Socioeconomic Status and Cardiovascular Disease Burden and Mortality

Omar Hahad (Mainz)1, A. Daiber (Mainz)2, P. S. Wild (Mainz)3, T. Münzel (Mainz)4

1Universitätsmedizin der Johannes Gutenberg-Universität Mainz Zentrum für Kardiologie, Kardiologie I Mainz, Deutschland; 2Universitätsmedizin der Johannes Gutenberg-Universität Mainz Labor für Molekulare Kardiologie Mainz, Deutschland; 3Universitätsmedizin der Johannes Gutenberg-Universität Mainz Präventive Kardiologie und Medizinische Prävention Mainz, Deutschland; 4Universitätsmedizin der Johannes Gutenberg-Universität Mainz Kardiologie 1, Zentrum für Kardiologie Mainz, Deutschland


Socioeconomic status (SES) is defined as an individual’s position relative to other members of a society regarding education, occupation, and income. There is robust evidence for socioeconomic inequalities in cardiovascular health. Many studies have investigated SES and health outcomes in countries (e.g. United States) where healthcare access is directly related to occupation and income. Germany has universal healthcare access and thus investigation of the relationship between social disadvantage and cardiovascular disease (CVD) outcomes in this setting can help disentangle healthcare access as a confounder.



Cross-sectional (N=15,010, aged 35 to 74 years, baseline investigation period 2007 to 2012) and longitudinal data (5- and 10-year follow-up from 2012 to 2022) from the Gutenberg Health Study were used to investigate the association between individual socioeconomic status (SES, measured via a validated questionnaire) and cardiovascular disease (CVD, composite of atrial fibrillation, coronary artery disease, myocardial infarction, stroke, chronic heart failure, peripheral artery disease, and/or venous thromboembolism) risk and mortality.

Subjects with prevalent CVD had a lower SES sum score, as well as lower education, occupation, and household net-income scores (all P<0.0001). Logistic regression analysis showed that a low SES (vs. high, defined by validated cut-offs) was associated with 19% higher odds of prevalent CVD (odds ratio (OR) 1.19, 95% CI 1.01; 1.40) in the fully adjusted model. At 5-year follow-up, low SES was associated with both increased cardiovascular (hazard ratio (HR) 5.36, 2.24; 12.82) and all-cause mortality (HR 2.23, 1.51; 3.31). At 10-year follow-up, low SES was associated with a 68% higher risk of incident CVD (OR 1.68, 1.12; 2.47) as well as 86% higher all-cause mortality (HR 1.86, 1.55; 2.24). In general, the education and occupation scores were stronger related to risk of CVD and death than the household net-income score. Low SES was estimated to account for 451.45 disability-adjusted life years per 1,000 people (years lived with disability 373.41/1000 and years of life lost 78.03/1000) and an incidence rate of 11 CVD cases and 3.47 CVD deaths per 1000 people per year. The population attributable fraction for CVD incidence after 5 years were 4% due to low SES.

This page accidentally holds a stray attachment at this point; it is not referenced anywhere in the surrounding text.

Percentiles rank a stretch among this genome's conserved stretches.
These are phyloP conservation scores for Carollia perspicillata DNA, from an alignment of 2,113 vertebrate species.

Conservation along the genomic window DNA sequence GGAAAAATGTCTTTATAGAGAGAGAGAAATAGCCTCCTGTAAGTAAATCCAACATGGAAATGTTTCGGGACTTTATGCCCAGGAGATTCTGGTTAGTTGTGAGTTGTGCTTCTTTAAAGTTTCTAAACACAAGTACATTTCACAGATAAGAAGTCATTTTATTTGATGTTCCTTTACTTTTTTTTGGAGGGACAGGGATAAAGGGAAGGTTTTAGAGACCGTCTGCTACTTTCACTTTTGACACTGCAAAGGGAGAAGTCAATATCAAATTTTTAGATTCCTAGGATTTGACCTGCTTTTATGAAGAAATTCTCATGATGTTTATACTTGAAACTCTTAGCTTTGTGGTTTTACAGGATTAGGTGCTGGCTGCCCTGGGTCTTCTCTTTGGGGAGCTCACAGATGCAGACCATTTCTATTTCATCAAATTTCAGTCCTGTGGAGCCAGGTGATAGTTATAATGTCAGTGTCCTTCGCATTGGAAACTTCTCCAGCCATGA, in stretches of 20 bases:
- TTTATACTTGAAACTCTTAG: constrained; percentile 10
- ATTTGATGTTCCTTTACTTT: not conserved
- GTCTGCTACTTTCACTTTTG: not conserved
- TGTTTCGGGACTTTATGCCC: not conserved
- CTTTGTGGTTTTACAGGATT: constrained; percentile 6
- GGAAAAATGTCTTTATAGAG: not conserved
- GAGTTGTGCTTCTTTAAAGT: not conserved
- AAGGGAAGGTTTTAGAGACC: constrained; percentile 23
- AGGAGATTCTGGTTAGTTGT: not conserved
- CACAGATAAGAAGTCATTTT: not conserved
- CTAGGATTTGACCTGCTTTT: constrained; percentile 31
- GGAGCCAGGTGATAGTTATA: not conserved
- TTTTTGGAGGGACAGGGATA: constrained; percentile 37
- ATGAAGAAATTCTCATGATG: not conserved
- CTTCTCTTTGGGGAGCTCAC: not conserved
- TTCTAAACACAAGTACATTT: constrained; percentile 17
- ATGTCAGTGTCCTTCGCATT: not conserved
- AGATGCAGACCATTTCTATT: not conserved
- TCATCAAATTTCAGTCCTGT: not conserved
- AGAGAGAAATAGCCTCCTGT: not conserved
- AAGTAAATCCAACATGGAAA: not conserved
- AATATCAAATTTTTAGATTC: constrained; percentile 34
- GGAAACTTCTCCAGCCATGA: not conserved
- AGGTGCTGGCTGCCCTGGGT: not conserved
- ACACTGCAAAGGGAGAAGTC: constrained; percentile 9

Despite universal healthcare access, cumulative social disadvantage remains associated with higher risk of CVD and mortality. Dimensions of education and occupation, but not household net-income, are associated with outcomes of interest.

Diese Seite teilen